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Days in the Sun April 2015

I’ve just gotten back from a literary happy hour sponsored by the Juneau chapter of Alaska’s 49 Writers. Once again I heard advice to “write every day, whether you feel inspired or not.” This time, the advice came from humor writer and blogger Libby Bakalar.  I decided I’m going to try to this and you’re my willing (cause I’m not forcing you to read this) victims of zeroth draft writing.


Today I’d like to write about something I did on a rare sunshine day here in Southeast Alaska.

I have a lot of leave saved up on work and when I saw that Friday was going to be sunny, I got permission to take the afternoon off. I brought in my hiking backpack and a change of clothes. I stayed at work through lunch, then went to the bathroom to change into my hiking outfit. It was then I realized I didn’t have a hat, but I wasn’t going back home from it.

I work in downtown Juneau and was hiking the Perseverance Trail. In past years I could get to the end in about an hour and a half, so I told my spouse I’d be back in about three hours. I left my building, headed over to Gold Street and started up the hill. I’m not sure of the exact grade of the hill, but it was very steep. So steep that parts of the sidewalks turn into stairs. It was something of a hike just to get up to Basin Road, the relatively level road that leads to the trail head. I stopped for a few minutes to catch my breath and to look down the Gastineau Channel. There was nothing in the but what locals like to call blue clouds. The waters far below sparkled blue. The beige, yellow, blue and red buildings of downtown looked cheerful.

Once I was ready to walk more, it was time to walk about 10 minutes to the trail head, which is marked by a massive yet rusting air compressor. I walked past that to a mine entrance with fresh “DO NOT CROSS” yellow tape across the entrance. Than I turned and took the trail proper. For a late April hike, the trail was extremely dry. No having mud wash up over my hiking boots into my sock. No giant sucking sound trying to claim my boots for the muskeg. Just more or less easy walking under a blue sky.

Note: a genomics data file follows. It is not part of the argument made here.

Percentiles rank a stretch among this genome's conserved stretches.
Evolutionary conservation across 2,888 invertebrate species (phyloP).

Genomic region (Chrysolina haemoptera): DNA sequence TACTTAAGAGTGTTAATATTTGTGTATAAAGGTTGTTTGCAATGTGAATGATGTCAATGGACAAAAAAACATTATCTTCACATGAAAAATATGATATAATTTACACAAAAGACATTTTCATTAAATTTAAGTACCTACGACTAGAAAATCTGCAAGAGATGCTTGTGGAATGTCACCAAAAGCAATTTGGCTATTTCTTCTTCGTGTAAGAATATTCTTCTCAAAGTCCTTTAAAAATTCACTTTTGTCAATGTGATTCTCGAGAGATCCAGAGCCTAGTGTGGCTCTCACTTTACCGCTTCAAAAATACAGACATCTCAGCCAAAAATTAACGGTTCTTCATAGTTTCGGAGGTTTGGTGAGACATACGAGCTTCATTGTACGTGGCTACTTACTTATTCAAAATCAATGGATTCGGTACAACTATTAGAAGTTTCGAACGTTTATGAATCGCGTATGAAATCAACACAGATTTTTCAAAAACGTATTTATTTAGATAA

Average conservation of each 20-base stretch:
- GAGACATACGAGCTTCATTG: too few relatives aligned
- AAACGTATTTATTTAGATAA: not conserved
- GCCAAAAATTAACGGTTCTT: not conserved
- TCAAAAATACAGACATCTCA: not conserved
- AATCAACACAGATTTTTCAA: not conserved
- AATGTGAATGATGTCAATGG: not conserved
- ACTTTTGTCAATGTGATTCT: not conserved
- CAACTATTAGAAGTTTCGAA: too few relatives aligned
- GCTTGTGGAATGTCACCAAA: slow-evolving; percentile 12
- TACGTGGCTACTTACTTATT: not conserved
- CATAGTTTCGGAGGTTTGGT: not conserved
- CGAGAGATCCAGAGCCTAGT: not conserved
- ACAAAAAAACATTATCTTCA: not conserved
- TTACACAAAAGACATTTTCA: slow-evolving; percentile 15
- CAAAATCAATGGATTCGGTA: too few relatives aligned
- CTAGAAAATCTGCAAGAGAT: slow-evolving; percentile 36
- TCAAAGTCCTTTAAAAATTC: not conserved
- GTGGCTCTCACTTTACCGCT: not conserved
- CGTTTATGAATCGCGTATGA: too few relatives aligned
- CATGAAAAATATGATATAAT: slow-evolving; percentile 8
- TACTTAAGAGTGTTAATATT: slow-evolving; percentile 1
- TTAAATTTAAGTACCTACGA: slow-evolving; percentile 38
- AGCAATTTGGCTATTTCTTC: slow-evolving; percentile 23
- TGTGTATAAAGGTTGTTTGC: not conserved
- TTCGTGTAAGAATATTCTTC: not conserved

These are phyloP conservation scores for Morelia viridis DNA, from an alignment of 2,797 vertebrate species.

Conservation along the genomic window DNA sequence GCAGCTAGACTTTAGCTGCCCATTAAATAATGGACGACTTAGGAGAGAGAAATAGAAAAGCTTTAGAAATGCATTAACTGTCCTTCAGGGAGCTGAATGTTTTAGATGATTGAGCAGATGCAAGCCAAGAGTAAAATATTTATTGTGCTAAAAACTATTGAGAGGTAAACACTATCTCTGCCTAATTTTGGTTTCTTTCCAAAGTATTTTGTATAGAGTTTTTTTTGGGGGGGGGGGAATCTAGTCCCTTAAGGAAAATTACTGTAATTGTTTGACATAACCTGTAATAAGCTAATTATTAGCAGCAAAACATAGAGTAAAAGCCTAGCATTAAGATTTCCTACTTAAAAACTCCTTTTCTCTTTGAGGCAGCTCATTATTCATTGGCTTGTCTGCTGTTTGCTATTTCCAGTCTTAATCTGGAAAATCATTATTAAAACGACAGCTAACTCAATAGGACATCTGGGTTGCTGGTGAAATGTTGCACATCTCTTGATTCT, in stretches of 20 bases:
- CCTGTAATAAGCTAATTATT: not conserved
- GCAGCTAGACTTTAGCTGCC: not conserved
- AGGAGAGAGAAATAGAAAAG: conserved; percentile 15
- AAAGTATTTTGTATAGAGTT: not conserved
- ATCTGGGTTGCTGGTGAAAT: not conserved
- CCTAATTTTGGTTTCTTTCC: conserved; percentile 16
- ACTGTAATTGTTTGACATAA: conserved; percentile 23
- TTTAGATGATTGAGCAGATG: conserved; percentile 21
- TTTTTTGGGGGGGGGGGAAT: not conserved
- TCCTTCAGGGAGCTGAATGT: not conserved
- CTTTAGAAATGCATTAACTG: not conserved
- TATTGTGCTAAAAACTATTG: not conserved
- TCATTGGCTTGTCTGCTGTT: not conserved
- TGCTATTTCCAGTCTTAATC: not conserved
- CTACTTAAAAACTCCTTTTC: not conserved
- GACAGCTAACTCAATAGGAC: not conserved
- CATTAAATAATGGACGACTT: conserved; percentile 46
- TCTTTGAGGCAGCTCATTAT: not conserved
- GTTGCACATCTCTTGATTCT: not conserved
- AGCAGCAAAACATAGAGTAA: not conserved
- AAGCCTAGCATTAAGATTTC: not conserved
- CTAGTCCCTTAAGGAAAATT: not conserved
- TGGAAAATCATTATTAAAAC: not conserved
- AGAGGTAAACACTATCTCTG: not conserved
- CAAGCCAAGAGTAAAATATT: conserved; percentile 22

I say more or less, because landslides had crossed the trails in the past few years. New paths were constructed, but there was still piles of splintered rock to pick through. As I made my way past these bits, I looked up and saw a rocky overhang with deeply embedded tree roots. To my untrained eye, it seemed like that end of the bank could collapse any time as well. I hope there are no hikers on the trail when it does.

Perseverance Trail crosses a stream a number of times. Today I spent some time stopping at a few swirling spots in the stream where the water played round and round rocks before moving on. I took pictures of the trails, of the still snow covered mountains. It felt like a great day to be out, though I wished for my hat on the sunny portions.

Overall, the trip was taking me longer than I thought. I had been hiking for about two hours when I realized that I wasn’t going to make the end of the trail this time. I decided to turn around in hopes of catching a ride from my spouse who I thought would be getting off work about the time that I got back. I returned by the way of Red Mill trail. It ran along the hillsides and was considerably wetter than that Perseverance had been. Sometimes I couldn’t avoid walking through a small stream. That’s why I wear waterproof hiking boots.Although the trail was wetter, I was rewarded with great views of Silverbow basin and the tiny ribbon of Perseverance way below me.

Eventually Red Mill joined up with Perseverance again. I was running late and I was worried my spouse would leave without me. I had my cell phone with me, but about 90% of the trail has no signal whatsoever. This might surprise people in more urban areas, but we have plenty of areas, especially in valleys where no cell signal can penetrate. Often I find this a blessing. Friday it was a problem, but not a life threatening one. I continued to enjoy the sun, the birds, the plants – even the skunk cabbage — but picked up my pace in hopes of finding a spot where I could get any cell reception before my spouse left work. Finally at 4:25, I had two bars on my phone. That was enough. I let her know when I’d be back in town and she agreed to wait for me. I told her I should be there in 20 minutes. It was more like 40, giving me a total round trip time of four hours. I was drained, not usual for me on this trail, but it was the first big hike of the season. I was very happy I went and that was usual. Hiking is glorious here when the weather cooperates.

As I write this Sunday afternoon, it is windy with moderate rain. Hiking weather for some in Southeast Alaska, but not for me. This is writing weather.

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